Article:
Here’s to England captain Williamson not only for her services to sport but also women’s health issues

Football authorities can’t afford to ignore female athletes’ health concerns like they did with dementia and heading the ball after the influential skipper highlighted the little-known fact that suffering a concussion can contribute to increased menstrual pain. We need sex-disaggregated sports medical research in 2023, says columnist Laura Lawrence.

Image: @UKWomensHealth

Lionesses captain Leah Williamson has been recognised in King Charles’ first New Year honours list for her services to sport, but we also have to appreciate the vital contribution she made this week to increasing the visibility of women’s health issues that are so poorly understood in sport.

The 25-year-old was one of four England stars, along with Beth Mead, Ellen White and Lucy Bronze, and their manager Sarina Wiegman, to be given awards after guiding them to the stunning Euro 2022 triumph in the summer. It’s a victory that has the power to transform women’s football in the UK.

And proving to also be a leader off the pitch, Williamson has now highlighted little-known facts about oft-hidden conditions such as endometriosis, as well as the impact concussion has on period pain, in a candid interview with Women’s Health magazine. The European champion opened up about her endometriosis diagnosis and how it seriously affects not only her preparation for matches — including the Wembley final — but performances on the pitch.

Where women’s football dares to be different is to address issues with thought and care, especially around health. In men’s football, we rarely speak about anything other than injuries and occasionally about the impact of mental health.

In the interview, the Arsenal defender addressed her own struggles. Endometriosis is a condition where tissue builds up around the reproductive organs, and other areas of the body such as the bowel and bladder. Like a period, it bleeds every month but with no way for the blood to escape. It is a painful and debilitating condition that can lead to infertility.

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Chelsea manager, Emma Hayes, was admitted to hospital this year too for an emergency hysterectomy because of an “ongoing battle” with the disease. Endometritis is notoriously difficult to get a diagnosis for. Many women are initially sent away from GPs with nothing more than the words ‘it’s just a heavy period’ or suggestions to have the contraceptive coil fitted — a torture device of its own.

What was most startling about Williamson’s interview is not that she feared she wouldn’t be able to play in the Euros because of the pain, but that a recent concussion contributed to an increase in menstrual pain.

“Before the Euros I had a concussion, which they say can really impact your next period, and it was bad – like, really bad. You know when you’re on the bathroom floor and literally like, ‘I can’t move.'” When it’s too late to take the tablets because I’m, like, in it now.”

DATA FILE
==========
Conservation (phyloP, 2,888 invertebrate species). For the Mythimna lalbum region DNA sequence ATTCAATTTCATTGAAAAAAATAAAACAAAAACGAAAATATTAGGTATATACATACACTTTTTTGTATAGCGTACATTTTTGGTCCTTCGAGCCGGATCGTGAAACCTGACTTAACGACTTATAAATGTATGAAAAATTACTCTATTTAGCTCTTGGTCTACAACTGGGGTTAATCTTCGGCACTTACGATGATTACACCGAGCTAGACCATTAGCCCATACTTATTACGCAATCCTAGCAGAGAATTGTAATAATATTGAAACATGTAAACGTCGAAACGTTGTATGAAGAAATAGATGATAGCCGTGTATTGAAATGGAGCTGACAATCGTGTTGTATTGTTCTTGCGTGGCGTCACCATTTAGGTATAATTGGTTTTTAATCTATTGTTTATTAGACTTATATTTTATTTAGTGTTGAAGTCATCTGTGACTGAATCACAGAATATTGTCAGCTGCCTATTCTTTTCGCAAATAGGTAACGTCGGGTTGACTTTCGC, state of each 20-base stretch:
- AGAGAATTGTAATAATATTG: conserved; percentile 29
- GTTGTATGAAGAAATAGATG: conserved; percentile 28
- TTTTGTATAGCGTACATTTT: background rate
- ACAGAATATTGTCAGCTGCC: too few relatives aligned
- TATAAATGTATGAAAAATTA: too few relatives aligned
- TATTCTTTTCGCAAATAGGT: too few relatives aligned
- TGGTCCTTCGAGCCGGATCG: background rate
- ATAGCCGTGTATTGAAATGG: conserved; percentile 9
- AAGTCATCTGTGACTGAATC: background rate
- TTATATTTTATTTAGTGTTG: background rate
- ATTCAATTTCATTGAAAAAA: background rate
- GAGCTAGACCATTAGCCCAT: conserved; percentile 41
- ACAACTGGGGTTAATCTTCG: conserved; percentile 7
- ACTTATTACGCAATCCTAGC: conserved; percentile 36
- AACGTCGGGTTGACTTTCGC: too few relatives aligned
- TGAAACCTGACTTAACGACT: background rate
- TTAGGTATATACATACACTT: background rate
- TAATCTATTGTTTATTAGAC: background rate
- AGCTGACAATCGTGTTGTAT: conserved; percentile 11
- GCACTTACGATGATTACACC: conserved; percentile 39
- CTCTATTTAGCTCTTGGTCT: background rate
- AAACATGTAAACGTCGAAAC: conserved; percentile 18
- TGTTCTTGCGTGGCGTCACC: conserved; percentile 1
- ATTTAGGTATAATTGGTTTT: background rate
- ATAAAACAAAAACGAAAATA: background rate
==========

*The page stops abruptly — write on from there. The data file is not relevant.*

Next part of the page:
With concussions more likely in contact sports such as football, Williamson has highlighted a health issue unknown to most people.

The England captain added: “You get to a certain age when you actually say, ‘This is a really big f**king problem.’ I’m pretty sure if men had periods we would have figured out a way to stop them by now without doing any damage.”

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And while this may be construed as a flippant remark, it’s a deadly serious issue that medical research is skewed towards the male body even for female conditions. In Caroline Criado Perez’s 2019 book, Invisible women, she dedicates whole chapters to women’s health and how there are huge data gaps in research with women being assessed as ‘small men’ physiologically and identified as ‘atypical.’

When general medicine is unlikely to identify and research health conditions specifically for women then what hope do we have that sports science is plugging that gap? ACL injuries are more prevalent in female athletes, as Arsenal can attest to with Mead and Vivianne Miedema currently out for months with ruptured ACLs, while equipment designed for men and not women is also putting them at risk. 

What cannot be allowed to happen is for sports authorities to ignore women’s health concerns in the way the FA did with the connection between early onset dementia and heading the ball. It would be negligent of these authorities to not encourage sex-disaggregated sports medical research in the new year. With periods, the pill, postnatal and postpartum performances, we don’t know what women are capable of withstanding on the pitch and how much they are putting up with now that we could prevent.

Follow Laura on Twitter @YICETOR

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